Who is Ivor Robson, and why is he associated with anchoring phenomena? If you are a longtime golf aficionado, you know that Ivor Robson had a special role at the British Open. Robson spent 41 years introducing each player on the first tee, and he never missed a tee time…ever. In addition, he served as the anchor for every player, who couldn’t begin playing until Robson called out his or her name and native country.
I think Ivor Robson’s role in golf relates to anchoring phenomena in the Next Generation Science Standards (NGSS) because before our students can start their science journey, their teachers need to anchor it to something strong, such as an anchoring question or phenomenon, to serve as a foundation. Anchoring phenomena give students and teachers the stability to start a science lesson and the flexibility to formulate questions through the science processes.
How do anchoring phenomena enhance the shift from content-driven to process-driven classrooms?
I first began to understand the purpose of anchoring phenomena a few years ago when I attended a professional development session with fellow NSTA curator Brian Aycock. I don’t recall the question he posed, but I do remember it had something to do with water, and he showed us an image of a home that was buried in snow. By using that image as the anchoring event, Aycock demonstrated how it could generate many more questions from us. He explained that future questions can come from student discussions, facilitated by the teacher.
Anchoring phenomena can be a game changer for science teachers. Our goal always has been to help students understand the process of science. In the past, we’ve tried to accomplish that by using vocabulary lists, encyclopedic texts, and culminating lab activities. Did we succeed? I think the best answer is partially. We helped students comprehend terms and cool science stuff, but we didn’t give them an experience that was rich enough for them to actually process science.
Anchoring phenomena based in the three dimensions of the NGSS has taken science education from traditional content-based instruction to process-based discovery. Students are no longer expected to simply memorize vocabulary lists and take a multiple-choice test to show science understanding. Today, students are using anchoring phenomena to “figure out” science. Starting with the initial phenomenon question, students are advancing on their own path to science understanding.
What do anchoring phenomena look like in the classroom?
I work at Francis Granger Middle School in Indian Prairie District 204 in northeast Illinois. This past year, we adopted the IQWST resource developed by Activate Learning. I have four science units in my current rotation, and each is based on an anchoring phenomenon.
One of my units, How will it move?, is based on the anchoring event of a magnetic cannon. In this cannon, a ball bearing is rolled slowly into two magnets. The energy from the first ball bearing is amplified by the magnets, which then propel the last ball bearing away from the apparatus at a higher rate of speed. The students worked and discovered together, then built magnetic cannons and simply explored the phenomenon. My only guiding question was, “How do you think this is occurring?”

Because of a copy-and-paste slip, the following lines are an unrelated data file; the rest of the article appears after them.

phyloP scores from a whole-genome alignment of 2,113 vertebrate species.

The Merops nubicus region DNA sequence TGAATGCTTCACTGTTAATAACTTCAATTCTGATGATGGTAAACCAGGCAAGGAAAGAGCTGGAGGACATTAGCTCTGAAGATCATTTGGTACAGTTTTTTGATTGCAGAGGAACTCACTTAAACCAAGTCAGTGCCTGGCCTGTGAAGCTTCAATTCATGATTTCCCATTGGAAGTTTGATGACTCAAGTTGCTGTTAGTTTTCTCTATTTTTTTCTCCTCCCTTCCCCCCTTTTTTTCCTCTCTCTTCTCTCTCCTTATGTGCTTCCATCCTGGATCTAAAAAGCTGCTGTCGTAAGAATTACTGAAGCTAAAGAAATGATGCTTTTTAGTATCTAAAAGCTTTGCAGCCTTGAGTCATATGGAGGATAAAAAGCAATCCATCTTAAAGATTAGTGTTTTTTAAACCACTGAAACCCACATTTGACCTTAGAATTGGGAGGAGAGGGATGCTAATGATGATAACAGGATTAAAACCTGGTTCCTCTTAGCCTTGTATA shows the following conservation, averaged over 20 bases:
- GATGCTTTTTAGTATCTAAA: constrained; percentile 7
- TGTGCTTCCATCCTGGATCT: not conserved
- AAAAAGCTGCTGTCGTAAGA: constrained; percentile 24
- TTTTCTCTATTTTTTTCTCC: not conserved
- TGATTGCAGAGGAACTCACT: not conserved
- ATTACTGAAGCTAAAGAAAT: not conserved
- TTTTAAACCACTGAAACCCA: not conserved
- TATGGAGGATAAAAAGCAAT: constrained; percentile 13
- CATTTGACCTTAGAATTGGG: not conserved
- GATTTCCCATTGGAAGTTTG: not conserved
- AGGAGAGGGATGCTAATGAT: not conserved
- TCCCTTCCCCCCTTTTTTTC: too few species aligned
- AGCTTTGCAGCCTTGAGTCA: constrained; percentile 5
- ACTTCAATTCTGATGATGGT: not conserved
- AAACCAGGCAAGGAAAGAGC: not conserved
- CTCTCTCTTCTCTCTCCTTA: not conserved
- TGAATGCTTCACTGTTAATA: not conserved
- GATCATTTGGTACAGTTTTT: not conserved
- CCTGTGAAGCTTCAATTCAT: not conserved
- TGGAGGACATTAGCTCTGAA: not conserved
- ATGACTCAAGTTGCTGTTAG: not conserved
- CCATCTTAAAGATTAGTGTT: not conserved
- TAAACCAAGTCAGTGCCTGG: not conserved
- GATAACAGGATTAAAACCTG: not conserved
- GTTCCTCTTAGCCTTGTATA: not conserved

This question guided them in their discovery. We asked more questions; small groups collaborated; and we became co-owners of the process of exploring that phenomenon.
For the next eight weeks, we used our questions, and the sub-questions from our resource, to gradually discover how things move. The anchoring phenomenon kept us rooted in our Performance Expectation (PE) and Disciplinary Core Idea (DCI). The anchoring phenomena also gave us the flexibility to naturally connect Crosscutting Concepts (CCC) and examine with Science and Engineering Practices (SEP). The anchoring phenomena allowed the three dimensions of the Framework to come alive in our classroom.
Anchoring phenomena were visible in my classroom in obvious ways. The discussions were deep and rich. The collaboration was group-based and meaningful for all learners. The science process modeling developed over time and became more and more detailed. Most importantly, students had fun as they used anchoring phenomena to explore and discover science. Learning is meant to be fun.
Why are anchoring phenomena important to the NGSS classroom?
Anchoring phenomena hold students and teachers to a PE, yet offer the flexibility to develop knowledge through questioning. They also foster an intentional use of the three dimensions of NGSS and spark activity and learning in the classroom. Anchoring phenomena provide relevance that makes students eager to learn what is next in the science process. How have you seen anchoring phenomena change your classroom? How have anchoring phenomena changed how you teach science?
Brian Klaft has taught middle school science for 26 years. He teaches at Francis Granger Middle School in Indian Prairie School District (IPSD) 204 in Aurora, IL. Previously he taught in Chicago Public Schools and South Berwyn District 100. Over the past four years Brian has served on IPSD’s science curriculum team, working with other district science staff to align the NGSS standards to district curriculum. He also serves as an NGSS@NSTA Curator and oversees the middle level waves and electromagnetic radiation topic area. Read Brian’s blog and follow him on twitter at @BKd204Sci.
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